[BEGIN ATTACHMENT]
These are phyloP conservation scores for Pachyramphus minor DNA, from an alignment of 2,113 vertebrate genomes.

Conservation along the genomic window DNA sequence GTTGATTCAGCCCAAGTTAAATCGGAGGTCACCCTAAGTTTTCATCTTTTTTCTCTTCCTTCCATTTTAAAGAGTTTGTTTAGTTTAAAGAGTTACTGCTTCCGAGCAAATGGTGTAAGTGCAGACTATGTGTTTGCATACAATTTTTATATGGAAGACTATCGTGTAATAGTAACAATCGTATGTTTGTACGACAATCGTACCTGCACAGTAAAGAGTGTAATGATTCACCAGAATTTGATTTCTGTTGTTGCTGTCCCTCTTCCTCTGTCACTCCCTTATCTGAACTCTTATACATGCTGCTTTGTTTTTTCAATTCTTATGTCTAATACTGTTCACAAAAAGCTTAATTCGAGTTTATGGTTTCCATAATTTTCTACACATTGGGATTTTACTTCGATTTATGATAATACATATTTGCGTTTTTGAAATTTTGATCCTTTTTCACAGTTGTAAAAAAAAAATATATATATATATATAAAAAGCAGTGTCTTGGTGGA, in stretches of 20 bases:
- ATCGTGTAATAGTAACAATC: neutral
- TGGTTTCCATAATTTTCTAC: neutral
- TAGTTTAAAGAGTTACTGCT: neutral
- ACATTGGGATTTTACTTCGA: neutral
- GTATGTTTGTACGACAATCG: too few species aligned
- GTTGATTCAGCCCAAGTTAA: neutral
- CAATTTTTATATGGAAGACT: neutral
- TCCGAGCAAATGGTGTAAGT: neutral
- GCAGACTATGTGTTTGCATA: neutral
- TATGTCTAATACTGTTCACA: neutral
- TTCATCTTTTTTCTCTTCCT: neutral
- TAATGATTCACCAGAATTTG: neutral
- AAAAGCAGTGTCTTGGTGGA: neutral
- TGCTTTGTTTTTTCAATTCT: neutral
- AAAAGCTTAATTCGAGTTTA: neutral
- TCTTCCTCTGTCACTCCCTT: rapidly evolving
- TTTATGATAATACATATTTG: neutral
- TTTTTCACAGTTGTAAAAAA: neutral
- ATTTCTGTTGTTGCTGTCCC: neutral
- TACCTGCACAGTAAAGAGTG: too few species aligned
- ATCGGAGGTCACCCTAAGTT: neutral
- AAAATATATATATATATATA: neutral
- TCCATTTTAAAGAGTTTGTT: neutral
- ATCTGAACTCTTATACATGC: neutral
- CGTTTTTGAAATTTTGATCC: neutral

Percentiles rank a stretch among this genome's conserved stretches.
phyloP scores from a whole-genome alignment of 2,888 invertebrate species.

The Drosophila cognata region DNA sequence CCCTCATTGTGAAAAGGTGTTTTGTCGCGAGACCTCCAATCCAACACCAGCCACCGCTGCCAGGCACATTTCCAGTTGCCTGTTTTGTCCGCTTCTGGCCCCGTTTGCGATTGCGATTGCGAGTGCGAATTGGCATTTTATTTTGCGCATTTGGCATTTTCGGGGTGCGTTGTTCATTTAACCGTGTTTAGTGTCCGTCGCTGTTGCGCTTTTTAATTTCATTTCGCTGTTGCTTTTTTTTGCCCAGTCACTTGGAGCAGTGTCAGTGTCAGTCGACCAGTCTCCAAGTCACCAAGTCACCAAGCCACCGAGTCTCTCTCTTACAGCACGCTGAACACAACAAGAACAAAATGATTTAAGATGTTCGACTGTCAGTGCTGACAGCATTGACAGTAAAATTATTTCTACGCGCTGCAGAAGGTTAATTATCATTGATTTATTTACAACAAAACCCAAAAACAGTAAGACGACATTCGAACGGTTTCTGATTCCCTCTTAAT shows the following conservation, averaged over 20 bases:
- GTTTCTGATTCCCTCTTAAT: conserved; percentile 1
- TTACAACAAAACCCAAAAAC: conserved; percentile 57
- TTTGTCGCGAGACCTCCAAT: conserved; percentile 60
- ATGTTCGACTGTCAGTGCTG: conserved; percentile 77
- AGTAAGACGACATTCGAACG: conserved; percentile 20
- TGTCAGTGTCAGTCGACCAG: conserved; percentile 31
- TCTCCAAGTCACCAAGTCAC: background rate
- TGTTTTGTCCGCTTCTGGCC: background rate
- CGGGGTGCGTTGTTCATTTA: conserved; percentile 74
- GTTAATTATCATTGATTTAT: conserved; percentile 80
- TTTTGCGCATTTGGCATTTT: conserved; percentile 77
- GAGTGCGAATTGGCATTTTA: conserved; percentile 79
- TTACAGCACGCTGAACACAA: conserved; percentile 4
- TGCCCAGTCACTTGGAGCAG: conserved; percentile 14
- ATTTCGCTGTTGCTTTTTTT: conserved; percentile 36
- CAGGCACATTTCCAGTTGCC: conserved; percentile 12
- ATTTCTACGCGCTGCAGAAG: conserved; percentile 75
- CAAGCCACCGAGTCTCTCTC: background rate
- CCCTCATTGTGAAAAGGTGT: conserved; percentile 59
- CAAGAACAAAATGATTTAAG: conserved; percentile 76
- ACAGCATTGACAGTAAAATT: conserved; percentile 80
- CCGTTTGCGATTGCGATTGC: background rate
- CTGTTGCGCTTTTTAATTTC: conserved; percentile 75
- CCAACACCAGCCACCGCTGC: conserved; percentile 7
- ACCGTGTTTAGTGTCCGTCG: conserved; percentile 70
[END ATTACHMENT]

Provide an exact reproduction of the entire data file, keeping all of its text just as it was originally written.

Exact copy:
These are phyloP conservation scores for Pachyramphus minor DNA, from an alignment of 2,113 vertebrate genomes.

Conservation along the genomic window DNA sequence GTTGATTCAGCCCAAGTTAAATCGGAGGTCACCCTAAGTTTTCATCTTTTTTCTCTTCCTTCCATTTTAAAGAGTTTGTTTAGTTTAAAGAGTTACTGCTTCCGAGCAAATGGTGTAAGTGCAGACTATGTGTTTGCATACAATTTTTATATGGAAGACTATCGTGTAATAGTAACAATCGTATGTTTGTACGACAATCGTACCTGCACAGTAAAGAGTGTAATGATTCACCAGAATTTGATTTCTGTTGTTGCTGTCCCTCTTCCTCTGTCACTCCCTTATCTGAACTCTTATACATGCTGCTTTGTTTTTTCAATTCTTATGTCTAATACTGTTCACAAAAAGCTTAATTCGAGTTTATGGTTTCCATAATTTTCTACACATTGGGATTTTACTTCGATTTATGATAATACATATTTGCGTTTTTGAAATTTTGATCCTTTTTCACAGTTGTAAAAAAAAAATATATATATATATATAAAAAGCAGTGTCTTGGTGGA, in stretches of 20 bases:
- ATCGTGTAATAGTAACAATC: neutral
- TGGTTTCCATAATTTTCTAC: neutral
- TAGTTTAAAGAGTTACTGCT: neutral
- ACATTGGGATTTTACTTCGA: neutral
- GTATGTTTGTACGACAATCG: too few species aligned
- GTTGATTCAGCCCAAGTTAA: neutral
- CAATTTTTATATGGAAGACT: neutral
- TCCGAGCAAATGGTGTAAGT: neutral
- GCAGACTATGTGTTTGCATA: neutral
- TATGTCTAATACTGTTCACA: neutral
- TTCATCTTTTTTCTCTTCCT: neutral
- TAATGATTCACCAGAATTTG: neutral
- AAAAGCAGTGTCTTGGTGGA: neutral
- TGCTTTGTTTTTTCAATTCT: neutral
- AAAAGCTTAATTCGAGTTTA: neutral
- TCTTCCTCTGTCACTCCCTT: rapidly evolving
- TTTATGATAATACATATTTG: neutral
- TTTTTCACAGTTGTAAAAAA: neutral
- ATTTCTGTTGTTGCTGTCCC: neutral
- TACCTGCACAGTAAAGAGTG: too few species aligned
- ATCGGAGGTCACCCTAAGTT: neutral
- AAAATATATATATATATATA: neutral
- TCCATTTTAAAGAGTTTGTT: neutral
- ATCTGAACTCTTATACATGC: neutral
- CGTTTTTGAAATTTTGATCC: neutral

Percentiles rank a stretch among this genome's conserved stretches.
phyloP scores from a whole-genome alignment of 2,888 invertebrate species.

The Drosophila cognata region DNA sequence CCCTCATTGTGAAAAGGTGTTTTGTCGCGAGACCTCCAATCCAACACCAGCCACCGCTGCCAGGCACATTTCCAGTTGCCTGTTTTGTCCGCTTCTGGCCCCGTTTGCGATTGCGATTGCGAGTGCGAATTGGCATTTTATTTTGCGCATTTGGCATTTTCGGGGTGCGTTGTTCATTTAACCGTGTTTAGTGTCCGTCGCTGTTGCGCTTTTTAATTTCATTTCGCTGTTGCTTTTTTTTGCCCAGTCACTTGGAGCAGTGTCAGTGTCAGTCGACCAGTCTCCAAGTCACCAAGTCACCAAGCCACCGAGTCTCTCTCTTACAGCACGCTGAACACAACAAGAACAAAATGATTTAAGATGTTCGACTGTCAGTGCTGACAGCATTGACAGTAAAATTATTTCTACGCGCTGCAGAAGGTTAATTATCATTGATTTATTTACAACAAAACCCAAAAACAGTAAGACGACATTCGAACGGTTTCTGATTCCCTCTTAAT shows the following conservation, averaged over 20 bases:
- GTTTCTGATTCCCTCTTAAT: conserved; percentile 1
- TTACAACAAAACCCAAAAAC: conserved; percentile 57
- TTTGTCGCGAGACCTCCAAT: conserved; percentile 60
- ATGTTCGACTGTCAGTGCTG: conserved; percentile 77
- AGTAAGACGACATTCGAACG: conserved; percentile 20
- TGTCAGTGTCAGTCGACCAG: conserved; percentile 31
- TCTCCAAGTCACCAAGTCAC: background rate
- TGTTTTGTCCGCTTCTGGCC: background rate
- CGGGGTGCGTTGTTCATTTA: conserved; percentile 74
- GTTAATTATCATTGATTTAT: conserved; percentile 80
- TTTTGCGCATTTGGCATTTT: conserved; percentile 77
- GAGTGCGAATTGGCATTTTA: conserved; percentile 79
- TTACAGCACGCTGAACACAA: conserved; percentile 4
- TGCCCAGTCACTTGGAGCAG: conserved; percentile 14
- ATTTCGCTGTTGCTTTTTTT: conserved; percentile 36
- CAGGCACATTTCCAGTTGCC: conserved; percentile 12
- ATTTCTACGCGCTGCAGAAG: conserved; percentile 75
- CAAGCCACCGAGTCTCTCTC: background rate
- CCCTCATTGTGAAAAGGTGT: conserved; percentile 59
- CAAGAACAAAATGATTTAAG: conserved; percentile 76
- ACAGCATTGACAGTAAAATT: conserved; percentile 80
- CCGTTTGCGATTGCGATTGC: background rate
- CTGTTGCGCTTTTTAATTTC: conserved; percentile 75
- CCAACACCAGCCACCGCTGC: conserved; percentile 7
- ACCGTGTTTAGTGTCCGTCG: conserved; percentile 70